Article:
August 9, 2016

The Search for our Ancestry (XXVII)

The Three Dimensions of Genealogy
By Angelo Coniglio
Genealogy entails more than tracing a single line or surname of ancestors, even though that line may go very far into the past. I like to think of genealogy as having three dimensions, which I characterize as backwards, sideways, and forward.
A simple example: Researching your parents is backwards genealogy; researching your siblings is sideways genealogy, and researching your children is forward genealogy. Even this simple approach can quickly become complex.  If you go sideways to include your siblings, to be complete, your tree must go forward for each sibling, and include their children, your nieces and nephews. If you go backwards to detail your parents’ lives, you must go sideways to chronicle your aunts and uncles, then forward again, to account for your first cousins.
I have encountered many folks who initially have a simplified view of genealogy. Often they are interested only in determining a pedigree (family tree) that traces all the direct ancestors with their father’s surname (use ‘Smith’ as an example), and are very happy and proud when they show me that they have the name and information of their fourth- or fifth-great grandfather ‘Smith’.  
Here’s what they overlook: lets consider your fourth-great grandfather.  That’s six generations back (parents: 1 generation; grandparents: 2 generations; great-grandparents: 3 generations; etc.) Add 2 to the number of ‘greats’ to determine the number of generations back. Now, six generations back, barring intermarriages, you had sixty-four fourth-great grandparents (32 couples)! So you have only 1/64 of the “blood” (or DNA) of your fourth-great grandfather ‘Smith’. Those other 63 fourth-great grandparents, each with different surnames, contributed an equal portion of your ancestry, even though they didn’t all necessarily have the surname Smith. 
So to be complete, your tree of direct ancestors must go backwards for every line of direct ancestor, male or female. If you go to the sixth generation back, that’s not just six ancestral couples. The number doubles in each generation, and adding the ancestors from each, by the sixth generation that gives a total of ninety-six persons, encompassing as many as sixty-four different surnames.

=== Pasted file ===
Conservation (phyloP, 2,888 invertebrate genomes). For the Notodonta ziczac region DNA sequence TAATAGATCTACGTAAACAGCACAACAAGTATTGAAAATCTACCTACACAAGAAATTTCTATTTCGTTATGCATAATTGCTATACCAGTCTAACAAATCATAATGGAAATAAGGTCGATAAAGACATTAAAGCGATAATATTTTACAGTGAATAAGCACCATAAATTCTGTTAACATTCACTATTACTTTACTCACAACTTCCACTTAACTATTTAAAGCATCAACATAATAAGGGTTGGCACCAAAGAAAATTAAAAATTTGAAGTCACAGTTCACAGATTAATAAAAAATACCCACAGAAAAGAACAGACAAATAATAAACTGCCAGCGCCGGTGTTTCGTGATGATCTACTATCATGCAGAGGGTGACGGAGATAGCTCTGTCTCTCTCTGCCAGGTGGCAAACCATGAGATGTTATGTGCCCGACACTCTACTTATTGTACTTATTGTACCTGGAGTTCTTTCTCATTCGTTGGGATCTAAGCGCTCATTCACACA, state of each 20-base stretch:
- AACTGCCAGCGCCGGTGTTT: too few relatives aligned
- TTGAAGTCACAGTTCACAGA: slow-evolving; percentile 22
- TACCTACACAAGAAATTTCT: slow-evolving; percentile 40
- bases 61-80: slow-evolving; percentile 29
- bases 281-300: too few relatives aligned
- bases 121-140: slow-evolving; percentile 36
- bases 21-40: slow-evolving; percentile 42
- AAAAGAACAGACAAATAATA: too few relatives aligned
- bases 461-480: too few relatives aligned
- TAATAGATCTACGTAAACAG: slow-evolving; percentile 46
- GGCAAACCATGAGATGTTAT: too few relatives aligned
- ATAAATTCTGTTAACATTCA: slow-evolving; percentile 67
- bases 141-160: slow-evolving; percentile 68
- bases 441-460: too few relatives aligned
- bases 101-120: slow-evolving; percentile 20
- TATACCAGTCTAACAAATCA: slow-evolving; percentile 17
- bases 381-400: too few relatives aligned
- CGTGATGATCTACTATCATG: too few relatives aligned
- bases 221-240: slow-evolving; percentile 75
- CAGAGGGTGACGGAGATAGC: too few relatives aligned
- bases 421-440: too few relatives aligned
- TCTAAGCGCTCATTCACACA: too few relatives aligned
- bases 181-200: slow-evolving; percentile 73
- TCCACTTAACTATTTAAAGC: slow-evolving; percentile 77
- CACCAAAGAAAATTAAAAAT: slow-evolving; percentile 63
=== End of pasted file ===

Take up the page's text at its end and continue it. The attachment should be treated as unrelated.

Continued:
Now, for the sideways part. Those 32 couples from six generations back likely had siblings, and they, in addition to your direct ancestors, were your relatives. In fact the siblings of your ancestors in each generation were (or are) your blood relatives. These are called ‘collateral lines’; that is, they are not your direct ancestors, but, for example, your fourth-great uncle, or your second-great aunt, etc. and they all had some DNA that matched some of yours.
From the collateral lines, forward genealogy will reveal the children of all the siblings of your direct ancestors in each generation, leading to ‘fifth cousins’, ‘third cousins once removed’, and so on. Many of these offspring of collateral lines could be alive today, so that you may have relatives that share the bloodlines of not only that fourth-great grandfather ‘Smith’, but of your other 63 ancestors from that generation.
Another trait of some researchers is that they may show no interest in generations that they don’t remember: “I don’t care about my great-grandmother, I never knew her.” They may want to know all about ancestors or relatives who they knew: “where did my uncle live as a boy?”; or “how did my aunt wind up in Chicago?”, etc. They may be concerned with the most minute details of their known relatives’ lives, yet care less whether their earlier ancestors came from Russia, China, Italy, or the Moon! That’s admirably tolerant, but I feel they miss a lot by not extending their trees back in time.  Doing so can help gain a perspective of the persons to whom you owe your existence, and the ethnic, social and regional forces that shaped them (and so, shaped their children and their children’s children, and ultimately, you, yourself.)  To the same ends, if you’re truly interested in your heritage, you should research sideways and forward, to identify living relatives who share that heritage.
Doing three-dimensional genealogy can help you to extend your family tree in all directions. If you know your fourth-great grandfather was James Smith, and you know his siblings’ names, but you are unable to find his birth record, look ‘sideways’ for the birth records of his siblings. If you know James Smith’s sister was Rosa, and you find Rosa Smith’s birth record, then Rosa’s parents were James’ parents. These would be your fifth-great grandparents, and you have gone backwards in time, by going sideways!
Coniglio is the author of the book The Lady of the Wheel, inspired by his Sicilian research. Order the paperback or the Kindle version at 
Coniglio’s web page at has helpul hints on genealogic research. If you have genealogy questions, or would like him to lecture to your club or group, e-mail him at